King Arthur

Real Name: Arthur Pendragon

Identity/Class: Normal human

Occupation: Monarch, knight

Affiliations: Knights of the Round Table

Enemies: Morgan Le Fay, Mordred

Known Relatives: Uther Pendragon (father)


Base of Operations:

First Appearance: c.400 A.D.


History: The legends of King Arthur, who fought for the Britons, go back many centuries. Over the years various authors have added to was originally an oral tradition, changing and modifying it. The "true" Arthur is most likely to be a synthesis of a number of different tribal chieftains of this time period (5th century AD), as despite his commonly gifted title of "King of the Britons", there was no united country at that time, Britain being divided into several smaller kingdoms, with Arthur was a common name among the Celtic royalty.

Many of the legends seem to have arisen in the years after the Romans departed the British Islands, leaving behind an ongoing battle for supremacy amongst the tribes and small kingdoms. Added to this was the constant threat from outside, with raids and invasions from across the North Sea and the English Channel, from the Vikings, the Angles and the Saxons (yes, Arthur may have championed the Britons, but he also likely battled the future English!).The Arthur of legend is seen as leading his men to defend his country from the invaders, with later authors adding examples of medieval chivalry to the stories more appropriate to their own eras (the times of the Crusades).

One of the first to chronicle stories of a man who might be Arthur was the ninth century Welsh scholar Nennius, who makes mention mention of how during the fifth century, as the Romans departed England, mercenaries from other countries, heathens, started to lay claim to parts of the island, and how they were driven out by a warrior king or chieftain, who later some historians speculate may have been the man we now call Arthur.

A few centuries later, Sir Thomas Malory added the first of the "chivalrous" spins to the mix, when he penned what would become to many the standard 'history' of Arthur, Le Morte d'Arthur, published in 1485 and originally titled "The Book of King Arthur and His Noble Knights of the Round Table." It is this book which gives us the stories of Sir Galahad and Sir Gawaine, Sir Lancelot and Arthur's Queen Guinevere, and the Round Table and the sword in the stone. It tells of how Arthur's father, Uther Pendragon, comes to covet Igraine, the wife of another king, and using Merlin's sorcery tricks her into sleeping with him while wearing the guise of her absent husband, thus conceiving the child who will be Arthur. As Uther dies shortly afterwards, Arthur is fatherless when he is born, and Merlin gives him to Sir Ector to be raised alongside his own son, Kay. Without Uther England has no overall king, but Merlin has placed a sword in a stone, proclaiming that whoever draws it out is the rightful monarch. As a young adult Arthur manages to do so, and is crowned. He builds a great castle at Camelot, and gathers around him the greatest knights in the land, seeking to protect it from invaders and heal the wounds of war. He marries Guinevere, whose father gives him the Round Table as part of her dowry. This table is then used as the meeting place of the knights, where no man can be seen to be greater than any other because of how close they sit to the top end of the table. After years of magnificent and peaceful rule, things begin to go wrong when Lancelot becomes enamoured with the Queen, and during the Quest for the Holy Grail, this fact comes out.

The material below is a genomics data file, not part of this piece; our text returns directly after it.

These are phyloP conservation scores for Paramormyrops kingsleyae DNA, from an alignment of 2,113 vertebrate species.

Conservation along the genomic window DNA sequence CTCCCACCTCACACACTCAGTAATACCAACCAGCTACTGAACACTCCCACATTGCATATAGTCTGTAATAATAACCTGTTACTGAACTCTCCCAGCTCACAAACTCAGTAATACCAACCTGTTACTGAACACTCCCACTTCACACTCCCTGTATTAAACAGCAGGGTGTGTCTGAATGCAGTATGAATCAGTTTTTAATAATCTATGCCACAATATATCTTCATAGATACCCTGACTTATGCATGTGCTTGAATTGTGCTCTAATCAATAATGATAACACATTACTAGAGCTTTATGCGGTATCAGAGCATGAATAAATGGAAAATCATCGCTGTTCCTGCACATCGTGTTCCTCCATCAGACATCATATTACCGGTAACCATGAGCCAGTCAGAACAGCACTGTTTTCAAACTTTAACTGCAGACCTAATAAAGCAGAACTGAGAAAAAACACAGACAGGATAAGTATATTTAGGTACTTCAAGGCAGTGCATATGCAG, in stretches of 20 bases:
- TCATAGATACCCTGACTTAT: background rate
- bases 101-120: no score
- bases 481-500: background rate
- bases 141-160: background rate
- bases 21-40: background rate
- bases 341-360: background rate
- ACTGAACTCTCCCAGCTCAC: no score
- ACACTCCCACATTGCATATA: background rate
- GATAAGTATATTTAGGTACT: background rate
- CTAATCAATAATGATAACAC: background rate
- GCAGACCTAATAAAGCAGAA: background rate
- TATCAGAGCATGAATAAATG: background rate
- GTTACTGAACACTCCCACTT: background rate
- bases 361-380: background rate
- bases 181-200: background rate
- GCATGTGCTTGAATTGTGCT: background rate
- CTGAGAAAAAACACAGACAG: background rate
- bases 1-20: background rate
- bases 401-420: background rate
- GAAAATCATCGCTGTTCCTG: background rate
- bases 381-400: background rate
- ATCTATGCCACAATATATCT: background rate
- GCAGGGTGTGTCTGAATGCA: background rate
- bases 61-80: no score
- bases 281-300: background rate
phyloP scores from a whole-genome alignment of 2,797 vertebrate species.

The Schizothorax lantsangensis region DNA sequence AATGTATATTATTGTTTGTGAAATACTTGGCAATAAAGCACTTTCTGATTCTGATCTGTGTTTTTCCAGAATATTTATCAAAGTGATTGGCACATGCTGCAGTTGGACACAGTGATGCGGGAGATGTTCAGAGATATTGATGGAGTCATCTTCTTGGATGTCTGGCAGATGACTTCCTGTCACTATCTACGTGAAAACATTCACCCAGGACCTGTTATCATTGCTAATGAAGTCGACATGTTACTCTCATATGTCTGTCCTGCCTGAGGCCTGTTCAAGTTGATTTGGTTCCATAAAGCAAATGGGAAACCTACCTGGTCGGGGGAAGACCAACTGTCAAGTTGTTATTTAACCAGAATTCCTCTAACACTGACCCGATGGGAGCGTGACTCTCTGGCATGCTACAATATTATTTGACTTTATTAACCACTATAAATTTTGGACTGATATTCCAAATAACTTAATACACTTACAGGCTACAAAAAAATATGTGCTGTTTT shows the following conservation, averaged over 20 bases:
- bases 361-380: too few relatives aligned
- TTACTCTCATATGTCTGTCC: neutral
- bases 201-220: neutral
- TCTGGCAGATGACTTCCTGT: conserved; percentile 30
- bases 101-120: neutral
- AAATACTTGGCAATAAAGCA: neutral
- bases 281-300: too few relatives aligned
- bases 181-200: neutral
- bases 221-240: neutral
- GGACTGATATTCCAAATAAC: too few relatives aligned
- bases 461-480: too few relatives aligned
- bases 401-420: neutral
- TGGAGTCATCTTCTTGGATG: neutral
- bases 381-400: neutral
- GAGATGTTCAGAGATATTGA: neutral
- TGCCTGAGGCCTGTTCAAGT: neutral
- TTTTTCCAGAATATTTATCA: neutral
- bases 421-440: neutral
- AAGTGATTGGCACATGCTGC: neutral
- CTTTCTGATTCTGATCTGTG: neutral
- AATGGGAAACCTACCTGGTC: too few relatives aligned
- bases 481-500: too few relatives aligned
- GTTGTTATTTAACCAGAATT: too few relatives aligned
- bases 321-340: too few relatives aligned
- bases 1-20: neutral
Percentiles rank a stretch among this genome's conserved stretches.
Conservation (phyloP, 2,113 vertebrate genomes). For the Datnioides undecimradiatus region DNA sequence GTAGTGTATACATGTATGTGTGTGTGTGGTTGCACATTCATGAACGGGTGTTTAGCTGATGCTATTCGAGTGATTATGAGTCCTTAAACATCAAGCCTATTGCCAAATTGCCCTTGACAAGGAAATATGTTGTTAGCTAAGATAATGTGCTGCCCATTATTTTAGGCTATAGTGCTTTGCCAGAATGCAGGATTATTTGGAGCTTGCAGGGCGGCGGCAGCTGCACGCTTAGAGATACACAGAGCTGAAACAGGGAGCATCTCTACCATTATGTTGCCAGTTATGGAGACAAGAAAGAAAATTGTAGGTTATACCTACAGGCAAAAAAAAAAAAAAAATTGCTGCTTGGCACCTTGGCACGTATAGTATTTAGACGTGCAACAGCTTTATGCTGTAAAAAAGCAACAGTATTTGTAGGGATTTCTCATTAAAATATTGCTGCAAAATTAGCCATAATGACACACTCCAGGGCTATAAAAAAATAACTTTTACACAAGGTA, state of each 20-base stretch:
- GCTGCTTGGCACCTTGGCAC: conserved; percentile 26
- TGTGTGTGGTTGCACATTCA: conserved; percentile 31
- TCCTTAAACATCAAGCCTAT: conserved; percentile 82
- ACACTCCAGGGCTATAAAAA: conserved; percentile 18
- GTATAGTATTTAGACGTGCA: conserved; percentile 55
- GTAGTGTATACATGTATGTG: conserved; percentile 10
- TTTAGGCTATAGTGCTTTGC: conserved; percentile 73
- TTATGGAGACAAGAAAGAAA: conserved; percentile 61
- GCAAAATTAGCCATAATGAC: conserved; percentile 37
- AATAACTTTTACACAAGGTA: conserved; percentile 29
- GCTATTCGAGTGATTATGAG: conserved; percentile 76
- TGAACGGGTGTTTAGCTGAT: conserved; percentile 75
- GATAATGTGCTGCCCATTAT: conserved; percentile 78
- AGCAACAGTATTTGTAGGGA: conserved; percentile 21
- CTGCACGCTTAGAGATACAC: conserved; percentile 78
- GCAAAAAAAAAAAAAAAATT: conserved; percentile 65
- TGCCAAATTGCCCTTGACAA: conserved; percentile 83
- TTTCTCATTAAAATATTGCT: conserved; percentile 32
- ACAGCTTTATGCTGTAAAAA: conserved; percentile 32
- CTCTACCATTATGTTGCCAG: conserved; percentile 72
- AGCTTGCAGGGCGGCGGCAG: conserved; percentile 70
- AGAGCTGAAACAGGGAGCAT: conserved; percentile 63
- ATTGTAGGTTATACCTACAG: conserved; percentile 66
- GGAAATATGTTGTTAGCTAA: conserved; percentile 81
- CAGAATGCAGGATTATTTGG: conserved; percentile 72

Lancelot flees, feeling he has betrayed his liege, and Guinevere is sentenced to death for adultery and treason. Lancelot rescues her, which leads to a war between Arthur and his former champion. He leaves Mordred in charge, only to have to fight him too when Mordred tries to claim the throne. There is a final battle, on Salisbury Plain, where Arthur slays Mordred but is mortally wounded in return. Arthur is spirited off to the mystic isle of Avalon, and it is often said that he will return when his kingdom most needs him.

Other authors have stamped their own impressions on to this tale, including Spenser and T.H. White (whose story is also the basis for the Disney film The Sword in the Stone.) Indeed, like Robin Hood centuries later, Arthur has been the subject of countless stories and legends, many of which have been adapted into films and TV programmes. Arthur is often remembered as being the wielder of the sword Excalibur, given to him by Merlin who got it in turn from the Lady of the Lake. Depending on who you ask, Excalibur may or may not have been the same weapon as the Sword in the Stone.

King Arthur has turned up as a superheroic figure a number of times in comics, most notably in the excellent DC mini-series Camelot 3000.

Comments: For more information, check out the excellent

The Knights of the Round Table: King Arthur founded the Knights of the Round Table, an order of heroic warriors. Of them, Lancelot, Galahad, Gawain, Percival, Bedivere and Kay rank amongst the best known. The Knights were men of courage, honor, dignity, courtesy, and nobleness. They protected ladies and damsels, honoured and fought for kings, and undertook dangerous quests.

For information on how the legends of Camelot and it's knights have been interpreted in comics and other media, check out Camelot in Four Colors.


Any Additions/Corrections? Please let me know.

Back to British Historical / Mythical characters

Back to General UK Heroes


All images and characters depicted are copyright their respective holders, and are used above for informational purposes only. No infringement is intended and copyrights remain at source.